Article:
I'd heard a lot about post partum depression at the hospital but honestly, this was the happiest time of my life. I had been so hurt when I had to give up my dream of a loving husband and children. I still didn't have much hope for the loving husband part... I knew I was damaged goods! But Silvia was everything I could have wanted in a child. She was so beautiful and had such a sweet disposition. She seemed to cry only when she really needed attention and slept well at night. I'd been around enough babies to know how blessed I was.
I felt more and more at ease with David. Was there more than that?
FLAVORS OF LOVE
"If the heart of a man is deprest with cares,
The mist is dispell'd when a woman appears;
Like the notes of a fiddle, she sweetly, sweetly
Raises the spirits and charms our ears.
- John Gay
Life was an emotional roller coaster for me now. Late at night I find my eyes wet with tears for my lost love, my lifetime partner with whom I had shared so much!
Then in the early morning bright, the birds at the window singing a melody so pure... I would change the diaper laden with the fruits of growth. A task odiferous but filled with love. Silvia was filling my heart with a love so innocent. When the idle, unasked for, thought of Silvia not being there... when that thought would come my hands would tremble; my heart would flutter.
I was scared, afraid and amazed with the quickness and depth with which this tiny pink bundle had grabbed my heart. I would sooner contemplate no future than a future without this angel Silvia. I could sense my Misty laughing gently at the paradox of my feeling fatherly so late in life. Were that she were here with me to share this miracle of life!
Then in the quiet of the afternoon as the sun faded behind the tall trees, the light dappling with a tease through the window panes... in this quiet time I would watch the nursing mother, using her beauty to build a new life. Or watch quietly as Ada napped on the sofa, as she was wont in the late afternoon. This was a most confused time. What did I feel? What did I want to feel?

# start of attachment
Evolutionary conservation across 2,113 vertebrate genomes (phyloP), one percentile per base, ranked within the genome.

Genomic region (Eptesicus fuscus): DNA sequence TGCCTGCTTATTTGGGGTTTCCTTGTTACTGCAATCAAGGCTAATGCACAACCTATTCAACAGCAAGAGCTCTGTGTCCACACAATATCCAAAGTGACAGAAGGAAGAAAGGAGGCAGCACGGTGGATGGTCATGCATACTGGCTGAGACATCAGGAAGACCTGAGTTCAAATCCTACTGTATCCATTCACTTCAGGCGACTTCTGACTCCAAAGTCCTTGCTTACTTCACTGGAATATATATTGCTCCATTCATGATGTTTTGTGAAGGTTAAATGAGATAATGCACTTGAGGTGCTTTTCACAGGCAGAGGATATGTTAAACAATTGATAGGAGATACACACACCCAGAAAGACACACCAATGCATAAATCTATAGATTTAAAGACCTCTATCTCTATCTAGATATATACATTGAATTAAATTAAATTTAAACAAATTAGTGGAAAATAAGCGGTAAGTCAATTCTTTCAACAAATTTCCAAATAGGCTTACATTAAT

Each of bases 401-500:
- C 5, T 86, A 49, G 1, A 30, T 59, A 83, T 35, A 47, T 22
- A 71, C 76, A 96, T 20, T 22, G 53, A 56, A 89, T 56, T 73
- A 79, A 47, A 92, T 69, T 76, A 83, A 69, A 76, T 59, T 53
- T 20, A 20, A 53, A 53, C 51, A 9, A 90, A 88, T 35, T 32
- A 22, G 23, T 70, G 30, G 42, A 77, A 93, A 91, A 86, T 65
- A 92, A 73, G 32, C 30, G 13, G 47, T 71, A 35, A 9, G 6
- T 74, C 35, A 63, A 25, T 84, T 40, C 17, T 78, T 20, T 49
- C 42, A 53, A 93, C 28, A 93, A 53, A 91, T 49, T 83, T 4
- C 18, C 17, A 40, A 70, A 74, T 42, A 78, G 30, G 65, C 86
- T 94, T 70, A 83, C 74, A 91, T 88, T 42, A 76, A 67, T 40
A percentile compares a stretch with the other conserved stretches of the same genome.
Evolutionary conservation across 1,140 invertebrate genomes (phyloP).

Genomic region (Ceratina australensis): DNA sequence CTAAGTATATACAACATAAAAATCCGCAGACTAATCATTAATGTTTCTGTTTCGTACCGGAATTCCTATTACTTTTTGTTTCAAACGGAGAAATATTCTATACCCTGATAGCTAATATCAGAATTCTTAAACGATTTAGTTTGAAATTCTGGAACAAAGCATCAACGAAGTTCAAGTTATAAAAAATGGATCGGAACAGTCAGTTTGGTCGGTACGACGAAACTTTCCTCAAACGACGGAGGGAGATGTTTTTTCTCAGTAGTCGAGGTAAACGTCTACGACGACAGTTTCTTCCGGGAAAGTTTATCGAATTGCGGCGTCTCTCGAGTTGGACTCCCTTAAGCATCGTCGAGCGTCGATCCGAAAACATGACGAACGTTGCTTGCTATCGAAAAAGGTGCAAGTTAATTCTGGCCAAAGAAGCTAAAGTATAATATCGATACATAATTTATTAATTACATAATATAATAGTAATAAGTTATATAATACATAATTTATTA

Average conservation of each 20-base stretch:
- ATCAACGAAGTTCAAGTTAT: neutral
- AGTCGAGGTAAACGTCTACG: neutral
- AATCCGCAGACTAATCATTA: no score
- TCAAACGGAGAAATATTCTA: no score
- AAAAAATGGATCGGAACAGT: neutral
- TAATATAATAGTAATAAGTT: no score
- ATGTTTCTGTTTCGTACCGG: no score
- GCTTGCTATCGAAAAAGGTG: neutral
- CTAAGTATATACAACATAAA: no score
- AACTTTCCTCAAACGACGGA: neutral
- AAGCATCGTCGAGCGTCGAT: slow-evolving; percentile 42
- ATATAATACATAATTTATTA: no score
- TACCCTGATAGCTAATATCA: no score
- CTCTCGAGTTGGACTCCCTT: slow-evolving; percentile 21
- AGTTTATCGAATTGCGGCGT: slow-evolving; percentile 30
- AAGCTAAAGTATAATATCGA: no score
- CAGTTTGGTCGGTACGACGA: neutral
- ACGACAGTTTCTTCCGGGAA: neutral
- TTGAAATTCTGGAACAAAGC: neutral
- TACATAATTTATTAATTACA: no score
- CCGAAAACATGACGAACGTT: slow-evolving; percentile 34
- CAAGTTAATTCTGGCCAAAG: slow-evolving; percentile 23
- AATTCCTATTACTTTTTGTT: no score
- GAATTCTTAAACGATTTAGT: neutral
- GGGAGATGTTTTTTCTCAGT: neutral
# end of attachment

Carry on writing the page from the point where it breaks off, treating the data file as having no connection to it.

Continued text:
I was reminded of that line from the poem "Love (3)" by Richard Crenshaw: "Love bade me welcome: yet my soul drew back." This girl I was so attracted to, this girl half my age, this young girl starting in life needed more than a relic burdened with memories of a time ere she was born. Losing part of my basic decency in the horror of Guadalcanal. Scarred by the loss of my kids so innocent in life and undeserving of the fate given them. Burdened with a heart filled with the deepest love of an abiding memory.
The cruelest memory of all was my son Bobbie. One of the "rewards" of winning the Congressional Medal of Honor was that any of your children could attend the military academy of their choice. Even though I had been a marine, Bobbie decided on West Point. He always loved the image of "the long gray line," the history of graduates and cadets of West Point flowing through time.
I did what I did in the war, not out of any sense of heroism but simply because I was there and I could do the job. No one likes to use that phrase anymore but for me it was my duty. Did a fickle deity decide to take my son as trade for the ones I'd killed? It was a bitter thought and not a thought that this innocent lass needed to be burdened with. Yes, I knew she had to do something wrong to get pregnant but I had to believe she was innocent before God.
It was funny in a way; when our kids were little, I did what I had to do but I remember groaning a number of times at having to get up in the middle of the night. Or being relaxed with a good book and a better beer and hearing that siren's song: "Honey?" There was always an ominous threat behind the sweetly said words. Now, though, I could smell a dirty diaper two floors away. I was a master at burping and incomparable at getting Silvia to sleep at night.
The first thing I wrote after Missy died was a short love story from a father to his newborn daughter. I knew, of course, I wasn't really the father even though at times I felt as if I were. I had been editing it in the kitchen over a cup of coffee. I got a phone call and forgot about the story. I went back to the kitchen for a refill on the coffee and Ada was reading the story with tears coursing from her eyes. She looked up at me with a look... of tenderness but with something else... something smoky and mysterious. I fled from the kitchen remembering some forgotten chore.
Ada was getting back to normal and was looking a little stir crazy. I knew it would be good for her to get out. I also thought it would be good for her to earn a little money; I knew this would be important to her sense of self-worth.
A long-time friend of mine, Gene Saltworth, was the head guy at Bonneville Dam. They needed someone to do tours of the dam on weekends and I thought Ada would enjoy doing that. Later, as Silvia got older, she could try to find something in Forestry.